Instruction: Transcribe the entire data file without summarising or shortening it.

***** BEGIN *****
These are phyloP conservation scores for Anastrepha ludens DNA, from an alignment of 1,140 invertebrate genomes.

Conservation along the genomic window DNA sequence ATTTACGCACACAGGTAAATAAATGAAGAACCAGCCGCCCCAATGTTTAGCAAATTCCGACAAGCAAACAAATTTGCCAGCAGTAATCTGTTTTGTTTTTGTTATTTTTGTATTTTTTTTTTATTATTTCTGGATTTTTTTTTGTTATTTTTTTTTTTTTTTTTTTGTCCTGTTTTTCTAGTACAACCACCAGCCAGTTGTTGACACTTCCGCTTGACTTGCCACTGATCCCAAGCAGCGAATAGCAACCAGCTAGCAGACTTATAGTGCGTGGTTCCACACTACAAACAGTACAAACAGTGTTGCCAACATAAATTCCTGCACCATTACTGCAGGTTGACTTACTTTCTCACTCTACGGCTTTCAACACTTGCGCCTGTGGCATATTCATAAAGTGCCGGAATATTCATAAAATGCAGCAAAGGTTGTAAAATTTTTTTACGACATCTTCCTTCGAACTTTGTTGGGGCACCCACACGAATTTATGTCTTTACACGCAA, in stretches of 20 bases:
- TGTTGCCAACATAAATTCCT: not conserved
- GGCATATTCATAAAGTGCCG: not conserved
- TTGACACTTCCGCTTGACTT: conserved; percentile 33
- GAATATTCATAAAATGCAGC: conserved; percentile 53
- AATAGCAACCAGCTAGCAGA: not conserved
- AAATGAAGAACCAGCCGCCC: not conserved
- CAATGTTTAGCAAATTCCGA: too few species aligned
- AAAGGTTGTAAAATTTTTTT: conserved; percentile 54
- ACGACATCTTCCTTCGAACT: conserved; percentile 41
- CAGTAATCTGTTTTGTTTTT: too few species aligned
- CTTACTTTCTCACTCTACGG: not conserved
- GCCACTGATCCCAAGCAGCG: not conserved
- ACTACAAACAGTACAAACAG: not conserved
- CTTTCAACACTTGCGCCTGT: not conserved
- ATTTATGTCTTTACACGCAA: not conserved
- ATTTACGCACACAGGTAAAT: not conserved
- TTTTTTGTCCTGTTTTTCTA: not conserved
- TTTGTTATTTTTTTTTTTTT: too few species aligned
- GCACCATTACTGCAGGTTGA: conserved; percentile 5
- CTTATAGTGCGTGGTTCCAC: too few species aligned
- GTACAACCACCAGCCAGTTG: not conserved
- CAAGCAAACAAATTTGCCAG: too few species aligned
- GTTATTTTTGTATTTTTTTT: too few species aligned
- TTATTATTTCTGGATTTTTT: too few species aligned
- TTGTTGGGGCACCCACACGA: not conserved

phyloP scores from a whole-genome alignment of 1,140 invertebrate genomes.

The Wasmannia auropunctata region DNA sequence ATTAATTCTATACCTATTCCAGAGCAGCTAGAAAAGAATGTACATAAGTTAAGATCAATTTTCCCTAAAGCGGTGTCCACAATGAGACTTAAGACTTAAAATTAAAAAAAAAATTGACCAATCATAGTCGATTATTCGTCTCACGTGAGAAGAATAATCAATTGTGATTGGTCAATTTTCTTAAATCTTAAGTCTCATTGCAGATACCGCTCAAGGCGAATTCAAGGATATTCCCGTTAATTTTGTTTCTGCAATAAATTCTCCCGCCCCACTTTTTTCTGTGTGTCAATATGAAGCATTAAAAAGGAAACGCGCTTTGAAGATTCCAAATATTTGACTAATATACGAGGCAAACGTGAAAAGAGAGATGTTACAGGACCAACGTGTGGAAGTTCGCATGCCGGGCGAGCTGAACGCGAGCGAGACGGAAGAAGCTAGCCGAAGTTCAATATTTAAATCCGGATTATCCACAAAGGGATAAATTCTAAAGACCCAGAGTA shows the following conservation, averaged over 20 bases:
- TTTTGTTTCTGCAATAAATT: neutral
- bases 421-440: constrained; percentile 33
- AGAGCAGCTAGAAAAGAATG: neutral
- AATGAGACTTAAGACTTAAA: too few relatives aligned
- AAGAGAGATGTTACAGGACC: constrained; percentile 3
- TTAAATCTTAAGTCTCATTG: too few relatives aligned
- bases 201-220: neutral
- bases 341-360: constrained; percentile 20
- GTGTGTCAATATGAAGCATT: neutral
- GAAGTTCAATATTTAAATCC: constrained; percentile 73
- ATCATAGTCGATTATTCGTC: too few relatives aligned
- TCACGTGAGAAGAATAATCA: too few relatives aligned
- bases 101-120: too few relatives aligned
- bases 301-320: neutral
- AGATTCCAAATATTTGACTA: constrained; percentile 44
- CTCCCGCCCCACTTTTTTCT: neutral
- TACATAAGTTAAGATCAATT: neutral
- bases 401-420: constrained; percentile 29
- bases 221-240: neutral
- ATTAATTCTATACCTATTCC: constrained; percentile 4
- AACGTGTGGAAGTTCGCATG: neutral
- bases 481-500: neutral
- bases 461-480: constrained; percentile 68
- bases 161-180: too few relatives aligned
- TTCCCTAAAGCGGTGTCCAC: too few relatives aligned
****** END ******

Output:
These are phyloP conservation scores for Anastrepha ludens DNA, from an alignment of 1,140 invertebrate genomes.

Conservation along the genomic window DNA sequence ATTTACGCACACAGGTAAATAAATGAAGAACCAGCCGCCCCAATGTTTAGCAAATTCCGACAAGCAAACAAATTTGCCAGCAGTAATCTGTTTTGTTTTTGTTATTTTTGTATTTTTTTTTTATTATTTCTGGATTTTTTTTTGTTATTTTTTTTTTTTTTTTTTTGTCCTGTTTTTCTAGTACAACCACCAGCCAGTTGTTGACACTTCCGCTTGACTTGCCACTGATCCCAAGCAGCGAATAGCAACCAGCTAGCAGACTTATAGTGCGTGGTTCCACACTACAAACAGTACAAACAGTGTTGCCAACATAAATTCCTGCACCATTACTGCAGGTTGACTTACTTTCTCACTCTACGGCTTTCAACACTTGCGCCTGTGGCATATTCATAAAGTGCCGGAATATTCATAAAATGCAGCAAAGGTTGTAAAATTTTTTTACGACATCTTCCTTCGAACTTTGTTGGGGCACCCACACGAATTTATGTCTTTACACGCAA, in stretches of 20 bases:
- TGTTGCCAACATAAATTCCT: not conserved
- GGCATATTCATAAAGTGCCG: not conserved
- TTGACACTTCCGCTTGACTT: conserved; percentile 33
- GAATATTCATAAAATGCAGC: conserved; percentile 53
- AATAGCAACCAGCTAGCAGA: not conserved
- AAATGAAGAACCAGCCGCCC: not conserved
- CAATGTTTAGCAAATTCCGA: too few species aligned
- AAAGGTTGTAAAATTTTTTT: conserved; percentile 54
- ACGACATCTTCCTTCGAACT: conserved; percentile 41
- CAGTAATCTGTTTTGTTTTT: too few species aligned
- CTTACTTTCTCACTCTACGG: not conserved
- GCCACTGATCCCAAGCAGCG: not conserved
- ACTACAAACAGTACAAACAG: not conserved
- CTTTCAACACTTGCGCCTGT: not conserved
- ATTTATGTCTTTACACGCAA: not conserved
- ATTTACGCACACAGGTAAAT: not conserved
- TTTTTTGTCCTGTTTTTCTA: not conserved
- TTTGTTATTTTTTTTTTTTT: too few species aligned
- GCACCATTACTGCAGGTTGA: conserved; percentile 5
- CTTATAGTGCGTGGTTCCAC: too few species aligned
- GTACAACCACCAGCCAGTTG: not conserved
- CAAGCAAACAAATTTGCCAG: too few species aligned
- GTTATTTTTGTATTTTTTTT: too few species aligned
- TTATTATTTCTGGATTTTTT: too few species aligned
- TTGTTGGGGCACCCACACGA: not conserved

phyloP scores from a whole-genome alignment of 1,140 invertebrate genomes.

The Wasmannia auropunctata region DNA sequence ATTAATTCTATACCTATTCCAGAGCAGCTAGAAAAGAATGTACATAAGTTAAGATCAATTTTCCCTAAAGCGGTGTCCACAATGAGACTTAAGACTTAAAATTAAAAAAAAAATTGACCAATCATAGTCGATTATTCGTCTCACGTGAGAAGAATAATCAATTGTGATTGGTCAATTTTCTTAAATCTTAAGTCTCATTGCAGATACCGCTCAAGGCGAATTCAAGGATATTCCCGTTAATTTTGTTTCTGCAATAAATTCTCCCGCCCCACTTTTTTCTGTGTGTCAATATGAAGCATTAAAAAGGAAACGCGCTTTGAAGATTCCAAATATTTGACTAATATACGAGGCAAACGTGAAAAGAGAGATGTTACAGGACCAACGTGTGGAAGTTCGCATGCCGGGCGAGCTGAACGCGAGCGAGACGGAAGAAGCTAGCCGAAGTTCAATATTTAAATCCGGATTATCCACAAAGGGATAAATTCTAAAGACCCAGAGTA shows the following conservation, averaged over 20 bases:
- TTTTGTTTCTGCAATAAATT: neutral
- bases 421-440: constrained; percentile 33
- AGAGCAGCTAGAAAAGAATG: neutral
- AATGAGACTTAAGACTTAAA: too few relatives aligned
- AAGAGAGATGTTACAGGACC: constrained; percentile 3
- TTAAATCTTAAGTCTCATTG: too few relatives aligned
- bases 201-220: neutral
- bases 341-360: constrained; percentile 20
- GTGTGTCAATATGAAGCATT: neutral
- GAAGTTCAATATTTAAATCC: constrained; percentile 73
- ATCATAGTCGATTATTCGTC: too few relatives aligned
- TCACGTGAGAAGAATAATCA: too few relatives aligned
- bases 101-120: too few relatives aligned
- bases 301-320: neutral
- AGATTCCAAATATTTGACTA: constrained; percentile 44
- CTCCCGCCCCACTTTTTTCT: neutral
- TACATAAGTTAAGATCAATT: neutral
- bases 401-420: constrained; percentile 29
- bases 221-240: neutral
- ATTAATTCTATACCTATTCC: constrained; percentile 4
- AACGTGTGGAAGTTCGCATG: neutral
- bases 481-500: neutral
- bases 461-480: constrained; percentile 68
- bases 161-180: too few relatives aligned
- TTCCCTAAAGCGGTGTCCAC: too few relatives aligned